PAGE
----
During the weekly contact with the participant, adverse events that may have occurred are accounted for. Events or issues throughout the study length (e.g., sickness, fall, neuromuscular injury) are computed as adverse events, being classified according to their severity (mild, moderate, severe), predictability (expected or unexpected), and potential relation with study procedures (definitely related, possibly related, or unrelated).
Aside from the participant’s informed consent, the health and demographic questionnaires and the PA levels, fatigue and quality of life questionnaires, and anthropometric and functional capacity evaluations will be carried out again, during up to two visits to the laboratory or participants’ home.
We will primarily follow intention-to-treat principles, therefore accounting for all participants in analyses, regardless of their level of adherence. One participant will be considered to be entered in analysis (analysis set) after completing baseline assessments. If the participant withdraws before the completion of baseline assessments, he/she will be presented in the flowchart but will be considered a loss before the intervention’s allocation.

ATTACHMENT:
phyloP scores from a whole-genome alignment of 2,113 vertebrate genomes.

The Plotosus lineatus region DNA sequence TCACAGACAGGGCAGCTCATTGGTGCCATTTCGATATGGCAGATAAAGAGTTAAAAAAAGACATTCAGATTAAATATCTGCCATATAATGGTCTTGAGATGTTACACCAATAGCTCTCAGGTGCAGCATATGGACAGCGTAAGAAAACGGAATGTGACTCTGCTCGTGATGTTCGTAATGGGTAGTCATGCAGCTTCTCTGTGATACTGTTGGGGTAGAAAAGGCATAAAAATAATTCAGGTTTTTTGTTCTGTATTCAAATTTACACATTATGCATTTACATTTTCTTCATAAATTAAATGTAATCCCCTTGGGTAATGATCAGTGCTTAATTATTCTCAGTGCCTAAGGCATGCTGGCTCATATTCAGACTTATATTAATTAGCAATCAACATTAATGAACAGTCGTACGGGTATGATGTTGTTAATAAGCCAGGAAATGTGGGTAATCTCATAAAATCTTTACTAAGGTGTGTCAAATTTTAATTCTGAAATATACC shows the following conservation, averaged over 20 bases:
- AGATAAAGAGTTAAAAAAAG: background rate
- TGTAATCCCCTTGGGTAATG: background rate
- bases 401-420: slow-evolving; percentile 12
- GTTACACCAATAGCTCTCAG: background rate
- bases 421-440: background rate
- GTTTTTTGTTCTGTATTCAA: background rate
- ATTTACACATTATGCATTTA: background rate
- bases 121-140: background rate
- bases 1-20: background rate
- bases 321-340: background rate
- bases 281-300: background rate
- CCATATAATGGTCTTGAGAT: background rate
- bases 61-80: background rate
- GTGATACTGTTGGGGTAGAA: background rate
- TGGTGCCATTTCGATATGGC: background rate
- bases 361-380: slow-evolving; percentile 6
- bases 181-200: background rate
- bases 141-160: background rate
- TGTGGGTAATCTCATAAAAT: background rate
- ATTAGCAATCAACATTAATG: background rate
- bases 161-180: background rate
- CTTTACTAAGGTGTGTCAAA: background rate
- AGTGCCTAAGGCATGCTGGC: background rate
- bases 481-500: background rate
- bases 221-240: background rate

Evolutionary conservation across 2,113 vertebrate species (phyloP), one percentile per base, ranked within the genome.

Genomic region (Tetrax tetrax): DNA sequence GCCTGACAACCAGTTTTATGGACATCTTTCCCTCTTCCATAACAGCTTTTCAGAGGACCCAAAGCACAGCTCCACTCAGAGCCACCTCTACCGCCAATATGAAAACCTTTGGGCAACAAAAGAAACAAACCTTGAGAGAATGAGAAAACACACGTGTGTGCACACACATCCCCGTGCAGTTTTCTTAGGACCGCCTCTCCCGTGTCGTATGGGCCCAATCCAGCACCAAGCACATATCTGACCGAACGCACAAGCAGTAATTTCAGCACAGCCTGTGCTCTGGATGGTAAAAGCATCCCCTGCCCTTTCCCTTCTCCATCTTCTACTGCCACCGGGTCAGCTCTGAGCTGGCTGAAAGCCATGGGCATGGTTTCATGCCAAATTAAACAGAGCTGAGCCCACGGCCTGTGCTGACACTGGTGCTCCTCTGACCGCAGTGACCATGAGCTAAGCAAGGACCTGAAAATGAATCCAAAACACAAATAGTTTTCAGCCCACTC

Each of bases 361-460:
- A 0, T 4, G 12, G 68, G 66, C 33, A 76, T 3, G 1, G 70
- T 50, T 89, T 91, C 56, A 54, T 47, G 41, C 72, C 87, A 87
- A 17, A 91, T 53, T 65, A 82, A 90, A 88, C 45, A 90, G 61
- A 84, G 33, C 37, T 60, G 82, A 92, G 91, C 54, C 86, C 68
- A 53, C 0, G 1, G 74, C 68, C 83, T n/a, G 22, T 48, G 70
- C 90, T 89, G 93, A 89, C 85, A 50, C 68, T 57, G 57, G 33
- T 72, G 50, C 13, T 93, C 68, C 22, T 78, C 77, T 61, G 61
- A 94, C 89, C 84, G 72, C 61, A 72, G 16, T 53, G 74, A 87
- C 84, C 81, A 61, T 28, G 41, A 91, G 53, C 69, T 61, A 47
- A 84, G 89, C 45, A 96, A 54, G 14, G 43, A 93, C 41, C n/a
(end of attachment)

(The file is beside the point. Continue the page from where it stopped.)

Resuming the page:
Statistical data treatment will be mostly by descriptive statistics, through means or medians for discrete and continuous variables, and frequencies (absolute and relative) for categorical variables, with their respective precision measures (ranges or 95% confidence interval). The Shapiro–Wilk test will be carried out to assess whether the main continuous outcomes follow a normal distribution.
We will use general estimating equations (GEE) to compare means over time (pre-post-assessments). For categorical variables, we will use the McNemar test, comparing data regarding the pre- and post-intervention moments.
Regarding missing data, we will employ different strategies for different variables. For the quality of life and fatigue scores, the last observation carried forward (LOCF) imputation method will be used. For the training sessions, a missed value will be considered as a non-attendance, since the trial accounts for multiple forms of contact that can verify if the participant performed or not the session.
Criterion to move forward to a phase 3 randomized controlled trial